Search Result for "to depress the pole":

The Collaborative International Dictionary of English v.0.48:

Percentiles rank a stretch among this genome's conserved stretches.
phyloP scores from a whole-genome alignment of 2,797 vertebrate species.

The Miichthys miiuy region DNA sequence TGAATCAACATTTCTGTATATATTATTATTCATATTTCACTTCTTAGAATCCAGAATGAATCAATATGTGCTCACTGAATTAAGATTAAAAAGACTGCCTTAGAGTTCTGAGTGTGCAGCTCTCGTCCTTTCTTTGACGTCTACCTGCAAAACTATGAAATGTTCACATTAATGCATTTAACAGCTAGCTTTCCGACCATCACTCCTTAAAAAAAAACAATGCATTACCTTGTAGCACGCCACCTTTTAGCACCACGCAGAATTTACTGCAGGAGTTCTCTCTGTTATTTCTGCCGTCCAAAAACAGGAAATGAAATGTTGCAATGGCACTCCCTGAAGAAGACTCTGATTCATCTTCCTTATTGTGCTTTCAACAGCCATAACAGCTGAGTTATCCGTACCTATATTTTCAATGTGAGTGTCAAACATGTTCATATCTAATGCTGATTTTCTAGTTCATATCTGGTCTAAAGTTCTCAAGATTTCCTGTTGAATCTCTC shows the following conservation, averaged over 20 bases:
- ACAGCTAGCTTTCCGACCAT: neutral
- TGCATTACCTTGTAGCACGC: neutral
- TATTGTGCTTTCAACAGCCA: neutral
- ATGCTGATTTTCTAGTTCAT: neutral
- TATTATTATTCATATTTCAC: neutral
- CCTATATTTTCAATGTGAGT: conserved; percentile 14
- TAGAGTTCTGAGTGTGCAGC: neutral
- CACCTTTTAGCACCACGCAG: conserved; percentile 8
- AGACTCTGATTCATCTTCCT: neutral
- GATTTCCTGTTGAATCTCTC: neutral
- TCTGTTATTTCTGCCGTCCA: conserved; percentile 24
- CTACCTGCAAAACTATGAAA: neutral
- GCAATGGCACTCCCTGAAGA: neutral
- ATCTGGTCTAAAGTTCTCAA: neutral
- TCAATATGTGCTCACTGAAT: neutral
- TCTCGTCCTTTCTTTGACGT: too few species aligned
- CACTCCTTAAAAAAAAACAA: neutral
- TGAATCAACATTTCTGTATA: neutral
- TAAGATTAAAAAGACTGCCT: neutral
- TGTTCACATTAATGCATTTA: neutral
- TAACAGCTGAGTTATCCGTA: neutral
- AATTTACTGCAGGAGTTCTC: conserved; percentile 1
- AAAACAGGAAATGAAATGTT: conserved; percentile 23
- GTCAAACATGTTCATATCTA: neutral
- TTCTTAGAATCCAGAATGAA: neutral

Depress \De*press"\, v. t. [imp. & p. p. Depressed; p. pr. & vb. n. Depressing.] [L. depressus, p. p. of deprimere; de- + premere to press. See Press.] 1. To press down; to cause to sink; to let fall; to lower; as, to depress the muzzle of a gun; to depress the eyes. "With lips depressed." --Tennyson. [1913 Webster] 2. To bring down or humble; to abase, as pride. [1913 Webster] 3. To cast a gloom upon; to sadden; as, his spirits were depressed. [1913 Webster] 4. To lessen the activity of; to make dull; embarrass, as trade, commerce, etc. [1913 Webster] 5. To lessen in price; to cause to decline in value; to cheapen; to depreciate. [1913 Webster] 6. (Math.) To reduce (an equation) in a lower degree. [1913 Webster] To depress the pole (Naut.), to cause the sidereal pole to appear lower or nearer the horizon, as by sailing toward the equator. Syn: To sink; lower; abase; cast down; deject; humble; degrade; dispirit; discourage. [1913 Webster]